Simplified Handwashing Steps Help Reduce Sickness-Related Absenteeism for Kids

Washington, DC, September 1, 2015

A simplified handwashing routine, with five steps instead of seven, helps to reduce sickness-related absenteeism for students with mild intellectual disability (MID), according to a study published in the September issue of the American Journal of Infection Control, the official publication of the Association for Professionals in Infection Control and Epidemiology (APIC).

The study was conducted in two special education schools in Hong Kong. Researchers from The Hong Kong Polytechnic University developed a 12-week handwashing intervention which reduced the World Health Organization’s seven-step handwashing technique to five steps by combining two of the steps (palm-to-palm and palm-to-palm with fingers interlaced) and omitting one (wrist-rubbing).

The researchers compared hand hygiene improvement measurements between the intervention (five-step method) and control (seven-step method) groups after the implementation of the simplified program using fluorescent stain test photos to analyze the results. The pre- to post-test difference in the intervention school (+1.03, P <.001) was 212 percent greater than the difference in the control school where the seven-step guideline was followed (+0.34, P = .001).

Sickness-related absenteeism was also reduced by 40 percent more in the intervention school (0.0167) compared with the control school (0.028).

“It is very important in the public health agenda to standardize a handwashing program for school teachers and school nurses to teach vulnerable high-risk groups about handwashing procedures and ultimately to prevent the spread of germs in the school community,” the researchers concluded.

The intervention consisted of the following: (1) the simplified 5-step handwashing technique, including demonstrations and return demonstrations; (2) a handwashing song; (3) a video for behavior modeling; (4) a poster giving visual cues for the five steps of the handwashing procedure; (5) a reward card system for behavioral reinforcement; and (6) a validated handwashing checklist for concordance observation.


Notes for editors
“Comparative efficacy of a simplified handwashing program for improvement in hand hygiene and reduction of school absenteeism among children with intellectual ability,” by Regina LT Lee, Cynthia Leung, Wah Kun Tong, Hong Chen, and Paul H. Lee appears in the American Journal of Infection Control, Volume 43, Issue 9 (September 2015).


Regina L.T. Lee, Ph.D. (Corresponding Author)
World Health Organization Collaborating Center, School of Nursing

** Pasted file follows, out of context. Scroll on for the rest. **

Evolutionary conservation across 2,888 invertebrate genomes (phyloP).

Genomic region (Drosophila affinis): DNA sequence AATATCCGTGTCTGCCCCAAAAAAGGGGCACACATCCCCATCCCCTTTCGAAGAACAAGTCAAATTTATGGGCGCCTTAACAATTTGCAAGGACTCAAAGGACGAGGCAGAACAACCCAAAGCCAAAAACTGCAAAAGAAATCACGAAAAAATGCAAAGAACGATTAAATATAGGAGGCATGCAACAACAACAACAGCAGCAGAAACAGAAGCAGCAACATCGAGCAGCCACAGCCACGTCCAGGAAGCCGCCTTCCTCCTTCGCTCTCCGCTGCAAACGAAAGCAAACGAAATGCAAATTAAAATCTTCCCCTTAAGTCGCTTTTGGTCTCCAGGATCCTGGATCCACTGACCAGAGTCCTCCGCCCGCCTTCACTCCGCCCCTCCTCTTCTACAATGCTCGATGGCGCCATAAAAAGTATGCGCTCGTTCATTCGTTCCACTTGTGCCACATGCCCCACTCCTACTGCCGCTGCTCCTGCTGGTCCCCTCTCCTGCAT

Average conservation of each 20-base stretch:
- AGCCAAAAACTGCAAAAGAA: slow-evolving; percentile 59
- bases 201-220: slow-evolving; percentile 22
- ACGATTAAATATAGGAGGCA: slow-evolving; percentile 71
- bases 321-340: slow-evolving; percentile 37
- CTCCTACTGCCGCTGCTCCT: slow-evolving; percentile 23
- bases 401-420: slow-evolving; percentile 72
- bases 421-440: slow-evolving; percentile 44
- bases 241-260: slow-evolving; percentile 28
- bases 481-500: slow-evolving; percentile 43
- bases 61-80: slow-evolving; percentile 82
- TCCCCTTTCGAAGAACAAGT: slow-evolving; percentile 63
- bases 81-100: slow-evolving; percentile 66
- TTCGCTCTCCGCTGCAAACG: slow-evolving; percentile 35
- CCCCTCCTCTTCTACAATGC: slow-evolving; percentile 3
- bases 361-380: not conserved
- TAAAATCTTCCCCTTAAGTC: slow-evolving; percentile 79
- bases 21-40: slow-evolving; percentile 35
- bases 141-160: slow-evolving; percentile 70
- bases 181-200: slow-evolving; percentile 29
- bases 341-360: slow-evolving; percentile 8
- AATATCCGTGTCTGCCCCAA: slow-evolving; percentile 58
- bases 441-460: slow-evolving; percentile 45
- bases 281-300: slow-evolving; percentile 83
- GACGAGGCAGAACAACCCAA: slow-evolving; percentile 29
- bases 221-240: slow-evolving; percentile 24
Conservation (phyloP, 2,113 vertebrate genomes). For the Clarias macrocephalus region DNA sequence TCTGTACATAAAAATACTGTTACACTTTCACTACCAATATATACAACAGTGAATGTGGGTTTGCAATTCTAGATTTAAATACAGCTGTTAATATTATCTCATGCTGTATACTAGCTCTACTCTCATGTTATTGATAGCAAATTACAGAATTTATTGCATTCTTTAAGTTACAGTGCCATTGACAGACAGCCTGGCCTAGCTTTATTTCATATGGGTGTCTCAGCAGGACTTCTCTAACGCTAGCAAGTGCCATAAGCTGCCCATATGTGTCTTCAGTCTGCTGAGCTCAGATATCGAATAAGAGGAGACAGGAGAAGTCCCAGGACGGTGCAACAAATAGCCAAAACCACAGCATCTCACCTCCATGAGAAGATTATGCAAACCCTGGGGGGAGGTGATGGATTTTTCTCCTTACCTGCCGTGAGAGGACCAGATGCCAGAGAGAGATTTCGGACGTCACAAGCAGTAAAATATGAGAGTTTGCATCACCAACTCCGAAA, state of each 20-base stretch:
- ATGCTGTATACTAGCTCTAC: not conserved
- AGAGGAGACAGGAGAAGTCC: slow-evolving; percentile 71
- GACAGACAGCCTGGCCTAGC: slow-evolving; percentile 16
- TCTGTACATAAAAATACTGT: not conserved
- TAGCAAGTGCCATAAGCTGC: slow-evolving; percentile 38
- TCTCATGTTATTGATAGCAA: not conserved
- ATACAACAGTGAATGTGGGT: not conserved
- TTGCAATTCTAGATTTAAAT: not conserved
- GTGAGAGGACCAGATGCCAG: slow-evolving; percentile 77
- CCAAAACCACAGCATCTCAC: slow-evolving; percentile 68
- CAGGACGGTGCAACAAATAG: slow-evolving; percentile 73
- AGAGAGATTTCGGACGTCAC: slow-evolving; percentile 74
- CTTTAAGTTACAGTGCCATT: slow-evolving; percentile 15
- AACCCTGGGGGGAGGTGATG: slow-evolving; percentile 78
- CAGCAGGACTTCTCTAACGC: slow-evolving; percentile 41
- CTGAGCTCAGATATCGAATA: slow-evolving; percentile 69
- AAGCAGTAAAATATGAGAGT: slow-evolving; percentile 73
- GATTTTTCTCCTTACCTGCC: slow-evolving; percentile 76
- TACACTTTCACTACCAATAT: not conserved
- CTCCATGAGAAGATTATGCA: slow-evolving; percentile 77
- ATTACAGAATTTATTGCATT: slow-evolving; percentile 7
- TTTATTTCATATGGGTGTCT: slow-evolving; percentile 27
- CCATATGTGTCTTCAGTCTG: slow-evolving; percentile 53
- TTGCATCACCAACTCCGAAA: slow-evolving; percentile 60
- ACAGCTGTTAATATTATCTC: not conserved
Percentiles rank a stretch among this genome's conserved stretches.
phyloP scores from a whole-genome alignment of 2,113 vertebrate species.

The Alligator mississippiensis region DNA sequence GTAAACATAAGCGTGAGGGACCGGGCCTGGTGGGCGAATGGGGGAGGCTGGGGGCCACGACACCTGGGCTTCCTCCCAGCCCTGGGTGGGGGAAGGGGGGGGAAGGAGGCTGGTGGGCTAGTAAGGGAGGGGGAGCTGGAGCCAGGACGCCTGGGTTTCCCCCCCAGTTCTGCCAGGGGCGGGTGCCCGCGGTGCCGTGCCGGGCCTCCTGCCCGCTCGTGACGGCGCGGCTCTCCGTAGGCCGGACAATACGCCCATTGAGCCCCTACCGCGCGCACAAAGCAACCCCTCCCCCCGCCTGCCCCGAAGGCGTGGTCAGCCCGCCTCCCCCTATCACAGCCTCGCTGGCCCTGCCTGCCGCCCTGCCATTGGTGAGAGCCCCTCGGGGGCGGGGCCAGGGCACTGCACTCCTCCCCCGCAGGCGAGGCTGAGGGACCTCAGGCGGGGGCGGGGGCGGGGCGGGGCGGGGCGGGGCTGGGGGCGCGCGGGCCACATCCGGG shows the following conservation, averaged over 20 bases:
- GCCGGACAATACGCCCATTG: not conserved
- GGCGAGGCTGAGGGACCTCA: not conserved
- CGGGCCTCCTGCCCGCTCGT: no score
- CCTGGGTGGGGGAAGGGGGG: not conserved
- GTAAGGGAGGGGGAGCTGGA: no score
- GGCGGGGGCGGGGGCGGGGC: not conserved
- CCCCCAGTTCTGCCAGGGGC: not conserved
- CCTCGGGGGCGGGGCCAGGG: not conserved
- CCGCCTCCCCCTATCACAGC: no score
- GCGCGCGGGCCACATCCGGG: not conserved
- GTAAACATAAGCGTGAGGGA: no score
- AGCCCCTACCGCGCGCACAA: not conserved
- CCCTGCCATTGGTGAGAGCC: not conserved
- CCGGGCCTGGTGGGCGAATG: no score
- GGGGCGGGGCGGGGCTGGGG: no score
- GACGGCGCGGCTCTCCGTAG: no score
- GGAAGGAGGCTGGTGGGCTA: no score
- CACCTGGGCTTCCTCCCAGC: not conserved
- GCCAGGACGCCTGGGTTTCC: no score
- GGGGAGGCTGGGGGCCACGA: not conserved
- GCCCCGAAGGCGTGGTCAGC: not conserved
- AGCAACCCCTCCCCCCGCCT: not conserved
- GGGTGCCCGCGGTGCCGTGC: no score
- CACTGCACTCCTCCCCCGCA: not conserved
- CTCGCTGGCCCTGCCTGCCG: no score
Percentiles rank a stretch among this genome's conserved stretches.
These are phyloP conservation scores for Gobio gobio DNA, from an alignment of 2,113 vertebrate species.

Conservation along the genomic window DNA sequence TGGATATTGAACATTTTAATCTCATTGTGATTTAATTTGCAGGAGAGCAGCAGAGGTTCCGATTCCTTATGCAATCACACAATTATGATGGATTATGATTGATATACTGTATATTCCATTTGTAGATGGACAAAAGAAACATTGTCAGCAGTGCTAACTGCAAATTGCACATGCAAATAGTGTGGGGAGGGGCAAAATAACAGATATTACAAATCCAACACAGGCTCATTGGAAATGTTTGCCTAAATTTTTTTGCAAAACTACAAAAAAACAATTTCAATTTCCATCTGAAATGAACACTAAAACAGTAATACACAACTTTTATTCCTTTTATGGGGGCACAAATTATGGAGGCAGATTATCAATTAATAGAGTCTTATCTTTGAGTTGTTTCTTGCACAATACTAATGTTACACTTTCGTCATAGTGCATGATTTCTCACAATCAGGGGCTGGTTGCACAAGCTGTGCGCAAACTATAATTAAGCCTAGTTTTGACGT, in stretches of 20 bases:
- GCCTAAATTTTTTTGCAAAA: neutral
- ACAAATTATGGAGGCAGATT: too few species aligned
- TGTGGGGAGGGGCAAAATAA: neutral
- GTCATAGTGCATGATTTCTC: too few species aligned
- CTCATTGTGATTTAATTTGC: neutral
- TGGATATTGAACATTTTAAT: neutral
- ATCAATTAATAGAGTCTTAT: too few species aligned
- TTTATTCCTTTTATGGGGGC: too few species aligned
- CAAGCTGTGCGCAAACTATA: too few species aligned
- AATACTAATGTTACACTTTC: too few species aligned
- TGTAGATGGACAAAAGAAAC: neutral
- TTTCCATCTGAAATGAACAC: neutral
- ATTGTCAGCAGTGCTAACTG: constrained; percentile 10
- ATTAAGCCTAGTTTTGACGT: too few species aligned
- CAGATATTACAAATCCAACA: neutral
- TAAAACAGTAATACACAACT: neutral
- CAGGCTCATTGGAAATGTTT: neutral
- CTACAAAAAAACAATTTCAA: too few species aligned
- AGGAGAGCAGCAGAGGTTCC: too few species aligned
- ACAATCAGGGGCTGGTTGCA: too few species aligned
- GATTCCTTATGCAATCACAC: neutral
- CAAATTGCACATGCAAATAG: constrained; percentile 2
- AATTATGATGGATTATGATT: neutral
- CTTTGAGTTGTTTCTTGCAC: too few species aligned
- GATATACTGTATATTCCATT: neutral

The Hong Kong Polytechnic University, Hong Kong, China

Cynthia Leung, Ph.D.
Department of Applied and Social Sciences
The Hong Kong Polytechnic University, Hong Kong, China

Wah Kun Tong, Ph.D.
Hospital Authority Infectious Disease Centre, Princess Margaret Hospital
New Territory, Hong Kong, China

Center for Health Protection
Hong Kong, China

Paul H. Lee, Ph.D.
World Health Organization Collaborating Center, School of Nursing
The Hong Kong Polytechnic University, Hong Kong, China

About AJIC: American Journal of Infection Control 
AJIC: American Journal of Infection Control ( covers key topics and issues in infection control and epidemiology. Infection preventionists, including physicians, nurses, and epidemiologists, rely on AJIC for peer-reviewed articles covering clinical topics as well as original research. As the official publication of APIC, AJIC is the foremost resource on infection control, epidemiology, infectious diseases, quality management, occupational health, and disease prevention. AJIC also publishes infection control guidelines from APIC and the CDC. Published by Elsevier, AJIC is included in MEDLINE and CINAHL.

About APIC
APIC’s mission is to create a safer world through prevention of infection. The association’s more than 15,000 members direct infection prevention programs that save lives and improve the bottom line for hospitals and other healthcare facilities. APIC advances its mission through patient safety, implementation science, competencies and certification, advocacy, and data standardization. Visit APIC online at Follow APIC on Twitter: and Facebook: For information on what patients and families can do, visit APIC’s Infection Prevention and You website at

About Elsevier
Elsevier is a world-leading provider of information solutions that enhance the performance of science, health, and technology professionals, empowering them to make better decisions, deliver better care, and sometimes make groundbreaking discoveries that advance the boundaries of knowledge and human progress. Elsevier provides web-based, digital solutions — among them ScienceDirect, Scopus, Research Intelligence and ClinicalKey— and publishes over 2,500 journals, including The Lancet and Cell, and more than 35,000 book titles, including a number of iconic reference works. Elsevier is part of RELX Group, a world-leading provider of information and analytics for professional and business customers across industries.

Media contact
Liz Garman
+1 732 202 454 2604